Review: Coming Home: Finding Shelter in the Love and Wisdom of Paramahansa Yogananda
Publisher: White Pearl Press
I must admit a fascinating story engages our curiosity, emotions and our imaginations. Listening to someone narrating his or her own unique story enables us to have a peek of a world or way of life that may be or substantially different from our own. And when we recognize life as they perceive it or walk in their shoes, the understanding can inspire empathy within them.
With Coming Home: Finding Shelter in the Love and Wisdom of Paramahansa Yogananda, Margaret Wolff has put together a mixture of candid first-person accounts narrated by fourteen storytellers from divergent backgrounds, religions, occupations, and varied geographic locations.
Their accounts contain common threads as the aspiration for something to believe in, living with richer significance, embracing the spirit of kindness, and mindful of the dissatisfaction and impermanence inherent in the external experience.
These thought-provoking personal descriptions in the collection speak to our times' challenges, especially that we are now experiencing a global pandemic with far-reaching consequences.
They do not just transmit knowledge; they convey understanding. Many have endured a humdrum existence without meaning, and they long for something higher. Something takes place that signals them forth in an adventure.
Initially, they hesitate but ultimately accept the invitation, and this emerges in their attraction to Paramahansa Yogananda, who has been called “The Father of Yoga” in the West. They sense they were “handpicked” in discovering Yogananda, and for each, it is like coming home.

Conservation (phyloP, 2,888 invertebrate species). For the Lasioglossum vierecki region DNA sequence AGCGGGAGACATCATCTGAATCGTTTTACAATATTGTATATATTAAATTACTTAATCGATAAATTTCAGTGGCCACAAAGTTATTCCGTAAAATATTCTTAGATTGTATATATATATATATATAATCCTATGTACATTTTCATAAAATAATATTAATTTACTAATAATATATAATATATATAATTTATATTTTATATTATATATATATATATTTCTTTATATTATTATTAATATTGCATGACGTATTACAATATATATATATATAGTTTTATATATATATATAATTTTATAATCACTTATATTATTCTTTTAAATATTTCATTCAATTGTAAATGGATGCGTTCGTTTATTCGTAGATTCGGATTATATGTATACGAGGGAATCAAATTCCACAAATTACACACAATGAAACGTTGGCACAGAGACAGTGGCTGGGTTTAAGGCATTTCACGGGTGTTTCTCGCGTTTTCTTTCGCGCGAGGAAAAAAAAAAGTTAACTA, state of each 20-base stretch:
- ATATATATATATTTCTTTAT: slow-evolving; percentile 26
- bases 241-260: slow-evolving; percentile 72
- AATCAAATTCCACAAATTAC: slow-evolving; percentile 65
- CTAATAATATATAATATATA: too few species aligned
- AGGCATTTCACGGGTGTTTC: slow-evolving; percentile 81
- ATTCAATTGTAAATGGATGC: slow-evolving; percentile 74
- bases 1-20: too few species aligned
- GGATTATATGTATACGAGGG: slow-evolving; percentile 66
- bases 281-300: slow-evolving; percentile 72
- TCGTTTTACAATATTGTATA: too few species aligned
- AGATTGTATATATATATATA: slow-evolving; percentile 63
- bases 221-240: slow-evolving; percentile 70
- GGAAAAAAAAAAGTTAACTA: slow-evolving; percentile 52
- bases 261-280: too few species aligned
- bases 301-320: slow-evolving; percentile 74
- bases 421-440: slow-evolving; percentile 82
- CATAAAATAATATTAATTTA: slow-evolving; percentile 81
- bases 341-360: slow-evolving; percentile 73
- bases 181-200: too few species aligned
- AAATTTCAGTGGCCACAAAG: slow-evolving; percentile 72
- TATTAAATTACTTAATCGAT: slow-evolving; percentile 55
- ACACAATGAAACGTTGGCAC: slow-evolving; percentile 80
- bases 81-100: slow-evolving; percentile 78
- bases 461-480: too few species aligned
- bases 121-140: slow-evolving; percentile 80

The writers tell us they first stumbled upon Yogananda's teachings with the reading of his Autobiography of a Yogi, which was published in 1946. They further explain that the Autobiography resonated within them, and they reveal such emotions as: “the Truth above Spirit and creation, Oh my God! I knew there was more to the story! This is who we are! Why we’re here! What life is about! I couldn’t wait to turn every next page. The biggest thing I’ve learned since coming to the path is that I don’t really know anything. That’s a big relief!”
We are informed that a good deal of Yogananda’s insightful teachings stress all religions' underlying oneness, the blending of spirituality into everyday living, and super-conscious living. Also, people are more important than things, and adherence to right action.
It should be noted, The Autobiography has sold millions of copies and has been hailed as one of the 100 Best Spiritual Books of the Twentieth Century. It has been translated into twenty different languages and is worldwide a spiritual classic.
If you are curious about who is Paramahansa Yogananda, Wolff tells us in her opening pages that Yogananda was born in India in 1893 under the name of Mukunda. At seventeen, he was drawn to Swami Sri Yukteswar Giri, his enlightened master who guided his spiritual journey. At twenty-five, Mukunda took vows as a monk of the ancient Swami Order and was given the name Yogananda-bliss, ananda, through divine union, yoga. The religious title, Paramahansa, was later given to him by his guru. He was the first yoga master of India to take up permanent residence in the United States, arriving in Boston in 1920. He filled some of the largest halls in American cities with his spiritual campaign. In 1935 he incorporated the Self-Realization Fellowship(SRF), headquartered in Los Angeles and has grown to include over 500 temples and centers worldwide.
Notwithstanding that you may not connect to any of these storytellers, they will nonetheless stir your curiosity and probably motivate you to walk your spiritual adventure.
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